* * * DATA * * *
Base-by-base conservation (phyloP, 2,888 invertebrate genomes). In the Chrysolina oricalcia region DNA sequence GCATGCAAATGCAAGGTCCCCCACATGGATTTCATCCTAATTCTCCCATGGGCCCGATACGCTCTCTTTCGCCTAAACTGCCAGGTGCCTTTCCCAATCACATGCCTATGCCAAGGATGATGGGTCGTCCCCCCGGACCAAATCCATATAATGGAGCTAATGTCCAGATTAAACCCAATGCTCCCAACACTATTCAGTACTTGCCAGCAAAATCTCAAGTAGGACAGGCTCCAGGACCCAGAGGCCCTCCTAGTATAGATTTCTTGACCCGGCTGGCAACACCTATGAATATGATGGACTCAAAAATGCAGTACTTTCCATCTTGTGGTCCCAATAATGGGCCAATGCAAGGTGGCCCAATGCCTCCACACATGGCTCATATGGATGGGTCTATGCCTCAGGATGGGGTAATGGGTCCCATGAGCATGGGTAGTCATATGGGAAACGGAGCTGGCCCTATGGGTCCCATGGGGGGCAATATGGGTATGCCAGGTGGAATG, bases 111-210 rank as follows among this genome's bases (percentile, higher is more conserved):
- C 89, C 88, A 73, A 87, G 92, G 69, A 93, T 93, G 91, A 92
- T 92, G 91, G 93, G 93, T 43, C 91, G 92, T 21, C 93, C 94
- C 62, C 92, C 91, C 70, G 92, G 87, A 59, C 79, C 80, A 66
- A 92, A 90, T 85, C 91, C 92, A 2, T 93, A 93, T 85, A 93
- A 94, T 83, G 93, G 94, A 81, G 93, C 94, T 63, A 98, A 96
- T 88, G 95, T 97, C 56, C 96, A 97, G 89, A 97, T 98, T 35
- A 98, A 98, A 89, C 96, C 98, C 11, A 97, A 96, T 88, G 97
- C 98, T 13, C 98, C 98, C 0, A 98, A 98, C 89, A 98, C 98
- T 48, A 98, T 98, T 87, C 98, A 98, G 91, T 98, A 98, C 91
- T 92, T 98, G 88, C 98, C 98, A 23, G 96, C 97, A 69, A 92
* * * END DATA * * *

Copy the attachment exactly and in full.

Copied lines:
Base-by-base conservation (phyloP, 2,888 invertebrate genomes). In the Chrysolina oricalcia region DNA sequence GCATGCAAATGCAAGGTCCCCCACATGGATTTCATCCTAATTCTCCCATGGGCCCGATACGCTCTCTTTCGCCTAAACTGCCAGGTGCCTTTCCCAATCACATGCCTATGCCAAGGATGATGGGTCGTCCCCCCGGACCAAATCCATATAATGGAGCTAATGTCCAGATTAAACCCAATGCTCCCAACACTATTCAGTACTTGCCAGCAAAATCTCAAGTAGGACAGGCTCCAGGACCCAGAGGCCCTCCTAGTATAGATTTCTTGACCCGGCTGGCAACACCTATGAATATGATGGACTCAAAAATGCAGTACTTTCCATCTTGTGGTCCCAATAATGGGCCAATGCAAGGTGGCCCAATGCCTCCACACATGGCTCATATGGATGGGTCTATGCCTCAGGATGGGGTAATGGGTCCCATGAGCATGGGTAGTCATATGGGAAACGGAGCTGGCCCTATGGGTCCCATGGGGGGCAATATGGGTATGCCAGGTGGAATG, bases 111-210 rank as follows among this genome's bases (percentile, higher is more conserved):
- C 89, C 88, A 73, A 87, G 92, G 69, A 93, T 93, G 91, A 92
- T 92, G 91, G 93, G 93, T 43, C 91, G 92, T 21, C 93, C 94
- C 62, C 92, C 91, C 70, G 92, G 87, A 59, C 79, C 80, A 66
- A 92, A 90, T 85, C 91, C 92, A 2, T 93, A 93, T 85, A 93
- A 94, T 83, G 93, G 94, A 81, G 93, C 94, T 63, A 98, A 96
- T 88, G 95, T 97, C 56, C 96, A 97, G 89, A 97, T 98, T 35
- A 98, A 98, A 89, C 96, C 98, C 11, A 97, A 96, T 88, G 97
- C 98, T 13, C 98, C 98, C 0, A 98, A 98, C 89, A 98, C 98
- T 48, A 98, T 98, T 87, C 98, A 98, G 91, T 98, A 98, C 91
- T 92, T 98, G 88, C 98, C 98, A 23, G 96, C 97, A 69, A 92